I feel like you are just avoiding the original issue now. But yes, I think atheism makes more sense in light of the world that we observe.

"Does it seem like there is something wrong with our situation and the way people behave?"

Wrong with what situation? what ever do you mean?

"Do we seem capable of perfect goodness (if that word means anything) and should we not be?"

Many of us seem capable and are consistent a great amount of the time in being good to our fellow inhabitants on earth. Should? If we want to continue doing our best as a species and promoting growth and life then.. yes? The question seems to suppose things are going on behind the scenes that I don't. Hmm...

"Does it matter if we are not capable? Does it matter if we are not perfectly good?"

Same issue here but, yes? If we want certain things out of this like life, happiness and the health and well being of conscious creatures?

"Does it matter whether we try or even care about goodness?"

It certainly would have an effect on the world as we know it. In a way that would have negative effects on us humans. Yes.

"What do you do with your guilt?"

Most of it comes from beliefs that I once held but now think are unfounded. So, I try and asses what is good for me and will motivate me to change my behavior to benefit others and myself. Differentiating of course from what is merely in my head making me feel bad in ways that don't matter tangibly.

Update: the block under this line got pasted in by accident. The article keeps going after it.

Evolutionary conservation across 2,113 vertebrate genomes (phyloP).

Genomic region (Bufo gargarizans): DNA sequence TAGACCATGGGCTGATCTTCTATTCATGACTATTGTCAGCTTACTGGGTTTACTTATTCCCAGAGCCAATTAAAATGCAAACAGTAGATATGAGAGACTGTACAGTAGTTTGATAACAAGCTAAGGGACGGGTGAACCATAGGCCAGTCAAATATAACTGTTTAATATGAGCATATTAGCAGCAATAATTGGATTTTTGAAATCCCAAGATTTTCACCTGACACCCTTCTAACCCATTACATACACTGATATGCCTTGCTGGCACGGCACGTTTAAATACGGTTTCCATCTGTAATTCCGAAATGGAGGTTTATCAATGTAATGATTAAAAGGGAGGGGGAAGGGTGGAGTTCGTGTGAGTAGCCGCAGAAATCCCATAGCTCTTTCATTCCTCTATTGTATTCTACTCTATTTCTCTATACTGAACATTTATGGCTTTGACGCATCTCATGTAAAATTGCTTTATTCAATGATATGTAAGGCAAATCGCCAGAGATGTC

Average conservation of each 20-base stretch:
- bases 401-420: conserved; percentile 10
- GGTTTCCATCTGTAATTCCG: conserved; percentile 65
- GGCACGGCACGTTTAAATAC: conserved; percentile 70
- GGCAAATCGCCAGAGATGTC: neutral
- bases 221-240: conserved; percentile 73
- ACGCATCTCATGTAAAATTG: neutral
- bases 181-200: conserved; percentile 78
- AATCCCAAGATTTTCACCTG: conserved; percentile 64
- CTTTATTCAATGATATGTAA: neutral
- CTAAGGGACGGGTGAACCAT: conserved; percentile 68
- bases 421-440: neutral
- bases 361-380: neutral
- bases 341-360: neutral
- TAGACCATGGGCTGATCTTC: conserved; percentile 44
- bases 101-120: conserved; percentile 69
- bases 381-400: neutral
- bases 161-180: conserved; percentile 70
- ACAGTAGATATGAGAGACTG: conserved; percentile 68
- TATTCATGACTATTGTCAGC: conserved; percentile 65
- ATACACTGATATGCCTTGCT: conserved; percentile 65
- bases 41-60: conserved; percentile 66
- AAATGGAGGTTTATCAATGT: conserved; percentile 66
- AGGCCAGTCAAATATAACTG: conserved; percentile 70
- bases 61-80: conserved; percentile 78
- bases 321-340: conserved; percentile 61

Daron,
I think I may have been so concerned about touching on all your questions individually that I may have missed the general idea behind them.

I think that people need to be held accountable for the truth claims they make in this big world of ideas. (Christian and atheist alike!) I also think that if I am giving a critique of something as big and old and diverse as Christianity then it's more than alright to deal with specific smaller details that can bring light to the bigger picture. Baby steps you know? I didn't lose the faith in day. I also didn't become a knowledgeable christian by sticking with studying the truthfulness of Christianity alone. A lot hinges on an issue like this. Even if it not the faith itself. It can bring about breakthroughs in a persons theology. I changed as a believer and as a skeptic from examining issues like this as honestly as I could. I think that makes it worth the while for a chatbox.

Finally,

"No answer, either way, is going to bring an atheist to Christianity or deconvert a Christian."

Maybe not with this specifically all by itself. But its a step in the process. A clue in the case for truth. I really don't think any issue on its own can prove or disprove an idea as big Christianity. Even the resurrection of Jesus. But that's a conversation for another day.
I feel like I'm wandering to far here so I'll stop. I hope that we can get back to the issue I brought up at some point though.

BTW,
The list I gave off the top of my head is not meant to get your agreement, but demonstrates that the Christian has reasons to believe in God and His goodness. You don't have to agree, and I don't expect you to, but sets the stage.
It also goes to why I was talking about first steps.